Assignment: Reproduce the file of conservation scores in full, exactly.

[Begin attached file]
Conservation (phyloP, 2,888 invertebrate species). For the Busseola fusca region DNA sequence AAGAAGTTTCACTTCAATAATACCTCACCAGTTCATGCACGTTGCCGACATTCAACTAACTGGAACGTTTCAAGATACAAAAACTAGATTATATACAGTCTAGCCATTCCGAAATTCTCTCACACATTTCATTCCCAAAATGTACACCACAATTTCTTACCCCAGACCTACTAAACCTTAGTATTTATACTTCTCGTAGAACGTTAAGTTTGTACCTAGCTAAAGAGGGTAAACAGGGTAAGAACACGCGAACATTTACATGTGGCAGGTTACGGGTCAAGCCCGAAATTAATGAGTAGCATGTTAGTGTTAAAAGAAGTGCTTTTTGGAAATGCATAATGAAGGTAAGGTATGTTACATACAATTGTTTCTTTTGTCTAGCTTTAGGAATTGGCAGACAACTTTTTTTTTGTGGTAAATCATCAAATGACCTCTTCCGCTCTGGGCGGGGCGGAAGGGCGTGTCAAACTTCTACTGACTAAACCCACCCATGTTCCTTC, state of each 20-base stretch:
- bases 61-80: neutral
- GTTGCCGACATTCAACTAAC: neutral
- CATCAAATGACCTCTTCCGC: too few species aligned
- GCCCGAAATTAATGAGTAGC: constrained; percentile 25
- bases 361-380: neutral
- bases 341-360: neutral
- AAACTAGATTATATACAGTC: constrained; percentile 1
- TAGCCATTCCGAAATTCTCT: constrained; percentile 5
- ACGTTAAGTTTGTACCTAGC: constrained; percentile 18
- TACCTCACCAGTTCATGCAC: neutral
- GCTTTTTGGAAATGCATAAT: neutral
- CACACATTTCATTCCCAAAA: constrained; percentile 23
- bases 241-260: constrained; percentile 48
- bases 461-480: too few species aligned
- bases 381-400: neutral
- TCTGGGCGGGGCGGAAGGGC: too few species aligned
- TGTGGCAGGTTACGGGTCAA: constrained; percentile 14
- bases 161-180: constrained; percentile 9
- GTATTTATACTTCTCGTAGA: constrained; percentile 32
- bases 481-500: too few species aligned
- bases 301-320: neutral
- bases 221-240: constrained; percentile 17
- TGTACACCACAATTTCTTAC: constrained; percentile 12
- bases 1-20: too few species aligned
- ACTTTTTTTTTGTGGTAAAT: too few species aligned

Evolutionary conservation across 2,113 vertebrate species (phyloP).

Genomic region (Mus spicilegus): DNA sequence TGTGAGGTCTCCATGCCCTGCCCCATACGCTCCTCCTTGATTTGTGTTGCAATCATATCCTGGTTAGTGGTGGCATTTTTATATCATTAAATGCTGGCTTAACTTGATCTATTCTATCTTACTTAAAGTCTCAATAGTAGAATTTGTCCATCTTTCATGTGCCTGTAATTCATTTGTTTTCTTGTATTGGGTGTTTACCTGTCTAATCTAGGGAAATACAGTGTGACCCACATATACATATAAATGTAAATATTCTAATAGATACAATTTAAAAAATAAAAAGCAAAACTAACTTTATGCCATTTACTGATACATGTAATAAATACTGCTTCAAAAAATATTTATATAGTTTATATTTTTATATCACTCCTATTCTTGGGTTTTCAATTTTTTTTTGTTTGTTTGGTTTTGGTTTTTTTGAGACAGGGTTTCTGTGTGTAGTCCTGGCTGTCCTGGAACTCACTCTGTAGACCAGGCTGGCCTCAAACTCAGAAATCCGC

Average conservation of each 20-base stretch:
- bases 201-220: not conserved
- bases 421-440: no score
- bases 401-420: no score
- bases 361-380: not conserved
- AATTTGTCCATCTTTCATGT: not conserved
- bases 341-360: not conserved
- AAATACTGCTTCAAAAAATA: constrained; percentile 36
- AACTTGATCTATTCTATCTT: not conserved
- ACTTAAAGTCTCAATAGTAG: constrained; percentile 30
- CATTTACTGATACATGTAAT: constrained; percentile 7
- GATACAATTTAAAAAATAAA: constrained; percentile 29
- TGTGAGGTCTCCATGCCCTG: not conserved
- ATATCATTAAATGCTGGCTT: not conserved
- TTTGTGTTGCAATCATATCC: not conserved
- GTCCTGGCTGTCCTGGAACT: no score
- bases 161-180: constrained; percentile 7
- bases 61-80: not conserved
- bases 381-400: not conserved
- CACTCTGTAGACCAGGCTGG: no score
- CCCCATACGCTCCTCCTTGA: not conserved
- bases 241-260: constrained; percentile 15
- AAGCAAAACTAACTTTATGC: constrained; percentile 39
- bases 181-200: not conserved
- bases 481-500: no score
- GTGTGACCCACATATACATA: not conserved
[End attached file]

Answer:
Conservation (phyloP, 2,888 invertebrate species). For the Busseola fusca region DNA sequence AAGAAGTTTCACTTCAATAATACCTCACCAGTTCATGCACGTTGCCGACATTCAACTAACTGGAACGTTTCAAGATACAAAAACTAGATTATATACAGTCTAGCCATTCCGAAATTCTCTCACACATTTCATTCCCAAAATGTACACCACAATTTCTTACCCCAGACCTACTAAACCTTAGTATTTATACTTCTCGTAGAACGTTAAGTTTGTACCTAGCTAAAGAGGGTAAACAGGGTAAGAACACGCGAACATTTACATGTGGCAGGTTACGGGTCAAGCCCGAAATTAATGAGTAGCATGTTAGTGTTAAAAGAAGTGCTTTTTGGAAATGCATAATGAAGGTAAGGTATGTTACATACAATTGTTTCTTTTGTCTAGCTTTAGGAATTGGCAGACAACTTTTTTTTTGTGGTAAATCATCAAATGACCTCTTCCGCTCTGGGCGGGGCGGAAGGGCGTGTCAAACTTCTACTGACTAAACCCACCCATGTTCCTTC, state of each 20-base stretch:
- bases 61-80: neutral
- GTTGCCGACATTCAACTAAC: neutral
- CATCAAATGACCTCTTCCGC: too few species aligned
- GCCCGAAATTAATGAGTAGC: constrained; percentile 25
- bases 361-380: neutral
- bases 341-360: neutral
- AAACTAGATTATATACAGTC: constrained; percentile 1
- TAGCCATTCCGAAATTCTCT: constrained; percentile 5
- ACGTTAAGTTTGTACCTAGC: constrained; percentile 18
- TACCTCACCAGTTCATGCAC: neutral
- GCTTTTTGGAAATGCATAAT: neutral
- CACACATTTCATTCCCAAAA: constrained; percentile 23
- bases 241-260: constrained; percentile 48
- bases 461-480: too few species aligned
- bases 381-400: neutral
- TCTGGGCGGGGCGGAAGGGC: too few species aligned
- TGTGGCAGGTTACGGGTCAA: constrained; percentile 14
- bases 161-180: constrained; percentile 9
- GTATTTATACTTCTCGTAGA: constrained; percentile 32
- bases 481-500: too few species aligned
- bases 301-320: neutral
- bases 221-240: constrained; percentile 17
- TGTACACCACAATTTCTTAC: constrained; percentile 12
- bases 1-20: too few species aligned
- ACTTTTTTTTTGTGGTAAAT: too few species aligned

Evolutionary conservation across 2,113 vertebrate species (phyloP).

Genomic region (Mus spicilegus): DNA sequence TGTGAGGTCTCCATGCCCTGCCCCATACGCTCCTCCTTGATTTGTGTTGCAATCATATCCTGGTTAGTGGTGGCATTTTTATATCATTAAATGCTGGCTTAACTTGATCTATTCTATCTTACTTAAAGTCTCAATAGTAGAATTTGTCCATCTTTCATGTGCCTGTAATTCATTTGTTTTCTTGTATTGGGTGTTTACCTGTCTAATCTAGGGAAATACAGTGTGACCCACATATACATATAAATGTAAATATTCTAATAGATACAATTTAAAAAATAAAAAGCAAAACTAACTTTATGCCATTTACTGATACATGTAATAAATACTGCTTCAAAAAATATTTATATAGTTTATATTTTTATATCACTCCTATTCTTGGGTTTTCAATTTTTTTTTGTTTGTTTGGTTTTGGTTTTTTTGAGACAGGGTTTCTGTGTGTAGTCCTGGCTGTCCTGGAACTCACTCTGTAGACCAGGCTGGCCTCAAACTCAGAAATCCGC

Average conservation of each 20-base stretch:
- bases 201-220: not conserved
- bases 421-440: no score
- bases 401-420: no score
- bases 361-380: not conserved
- AATTTGTCCATCTTTCATGT: not conserved
- bases 341-360: not conserved
- AAATACTGCTTCAAAAAATA: constrained; percentile 36
- AACTTGATCTATTCTATCTT: not conserved
- ACTTAAAGTCTCAATAGTAG: constrained; percentile 30
- CATTTACTGATACATGTAAT: constrained; percentile 7
- GATACAATTTAAAAAATAAA: constrained; percentile 29
- TGTGAGGTCTCCATGCCCTG: not conserved
- ATATCATTAAATGCTGGCTT: not conserved
- TTTGTGTTGCAATCATATCC: not conserved
- GTCCTGGCTGTCCTGGAACT: no score
- bases 161-180: constrained; percentile 7
- bases 61-80: not conserved
- bases 381-400: not conserved
- CACTCTGTAGACCAGGCTGG: no score
- CCCCATACGCTCCTCCTTGA: not conserved
- bases 241-260: constrained; percentile 15
- AAGCAAAACTAACTTTATGC: constrained; percentile 39
- bases 181-200: not conserved
- bases 481-500: no score
- GTGTGACCCACATATACATA: not conserved